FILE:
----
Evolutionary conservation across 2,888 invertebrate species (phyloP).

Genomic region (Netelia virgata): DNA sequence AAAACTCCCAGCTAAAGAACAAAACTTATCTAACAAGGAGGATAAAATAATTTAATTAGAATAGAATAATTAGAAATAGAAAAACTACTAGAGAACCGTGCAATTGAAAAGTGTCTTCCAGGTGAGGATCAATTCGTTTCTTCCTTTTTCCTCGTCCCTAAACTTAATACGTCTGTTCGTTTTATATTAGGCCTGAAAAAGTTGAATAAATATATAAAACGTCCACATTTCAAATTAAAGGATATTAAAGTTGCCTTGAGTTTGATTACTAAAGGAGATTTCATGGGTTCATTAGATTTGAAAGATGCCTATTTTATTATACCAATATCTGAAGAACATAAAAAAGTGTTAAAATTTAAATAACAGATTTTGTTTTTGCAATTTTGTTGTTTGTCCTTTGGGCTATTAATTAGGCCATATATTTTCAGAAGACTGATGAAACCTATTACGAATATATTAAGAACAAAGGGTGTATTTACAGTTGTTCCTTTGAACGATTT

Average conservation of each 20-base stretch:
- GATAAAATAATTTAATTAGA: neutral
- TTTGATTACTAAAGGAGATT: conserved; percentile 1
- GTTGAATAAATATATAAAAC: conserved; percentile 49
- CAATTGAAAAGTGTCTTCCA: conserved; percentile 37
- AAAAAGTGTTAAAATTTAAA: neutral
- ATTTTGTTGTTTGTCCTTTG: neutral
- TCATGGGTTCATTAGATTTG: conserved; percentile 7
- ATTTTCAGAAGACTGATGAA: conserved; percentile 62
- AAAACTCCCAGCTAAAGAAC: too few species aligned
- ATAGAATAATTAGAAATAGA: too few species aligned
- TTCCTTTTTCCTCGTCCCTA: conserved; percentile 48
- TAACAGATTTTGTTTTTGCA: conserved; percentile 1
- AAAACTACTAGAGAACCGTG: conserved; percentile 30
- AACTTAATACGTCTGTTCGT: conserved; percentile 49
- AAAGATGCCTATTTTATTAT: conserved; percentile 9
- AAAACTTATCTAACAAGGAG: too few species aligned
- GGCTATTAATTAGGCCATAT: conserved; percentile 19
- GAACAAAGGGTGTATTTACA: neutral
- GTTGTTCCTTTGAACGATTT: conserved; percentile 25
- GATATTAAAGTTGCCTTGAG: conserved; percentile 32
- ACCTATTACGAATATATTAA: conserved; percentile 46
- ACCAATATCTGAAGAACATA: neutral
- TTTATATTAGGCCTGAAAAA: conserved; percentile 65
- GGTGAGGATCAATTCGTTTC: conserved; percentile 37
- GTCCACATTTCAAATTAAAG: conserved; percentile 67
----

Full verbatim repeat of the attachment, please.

Evolutionary conservation across 2,888 invertebrate species (phyloP).

Genomic region (Netelia virgata): DNA sequence AAAACTCCCAGCTAAAGAACAAAACTTATCTAACAAGGAGGATAAAATAATTTAATTAGAATAGAATAATTAGAAATAGAAAAACTACTAGAGAACCGTGCAATTGAAAAGTGTCTTCCAGGTGAGGATCAATTCGTTTCTTCCTTTTTCCTCGTCCCTAAACTTAATACGTCTGTTCGTTTTATATTAGGCCTGAAAAAGTTGAATAAATATATAAAACGTCCACATTTCAAATTAAAGGATATTAAAGTTGCCTTGAGTTTGATTACTAAAGGAGATTTCATGGGTTCATTAGATTTGAAAGATGCCTATTTTATTATACCAATATCTGAAGAACATAAAAAAGTGTTAAAATTTAAATAACAGATTTTGTTTTTGCAATTTTGTTGTTTGTCCTTTGGGCTATTAATTAGGCCATATATTTTCAGAAGACTGATGAAACCTATTACGAATATATTAAGAACAAAGGGTGTATTTACAGTTGTTCCTTTGAACGATTT

Average conservation of each 20-base stretch:
- GATAAAATAATTTAATTAGA: neutral
- TTTGATTACTAAAGGAGATT: conserved; percentile 1
- GTTGAATAAATATATAAAAC: conserved; percentile 49
- CAATTGAAAAGTGTCTTCCA: conserved; percentile 37
- AAAAAGTGTTAAAATTTAAA: neutral
- ATTTTGTTGTTTGTCCTTTG: neutral
- TCATGGGTTCATTAGATTTG: conserved; percentile 7
- ATTTTCAGAAGACTGATGAA: conserved; percentile 62
- AAAACTCCCAGCTAAAGAAC: too few species aligned
- ATAGAATAATTAGAAATAGA: too few species aligned
- TTCCTTTTTCCTCGTCCCTA: conserved; percentile 48
- TAACAGATTTTGTTTTTGCA: conserved; percentile 1
- AAAACTACTAGAGAACCGTG: conserved; percentile 30
- AACTTAATACGTCTGTTCGT: conserved; percentile 49
- AAAGATGCCTATTTTATTAT: conserved; percentile 9
- AAAACTTATCTAACAAGGAG: too few species aligned
- GGCTATTAATTAGGCCATAT: conserved; percentile 19
- GAACAAAGGGTGTATTTACA: neutral
- GTTGTTCCTTTGAACGATTT: conserved; percentile 25
- GATATTAAAGTTGCCTTGAG: conserved; percentile 32
- ACCTATTACGAATATATTAA: conserved; percentile 46
- ACCAATATCTGAAGAACATA: neutral
- TTTATATTAGGCCTGAAAAA: conserved; percentile 65
- GGTGAGGATCAATTCGTTTC: conserved; percentile 37
- GTCCACATTTCAAATTAAAG: conserved; percentile 67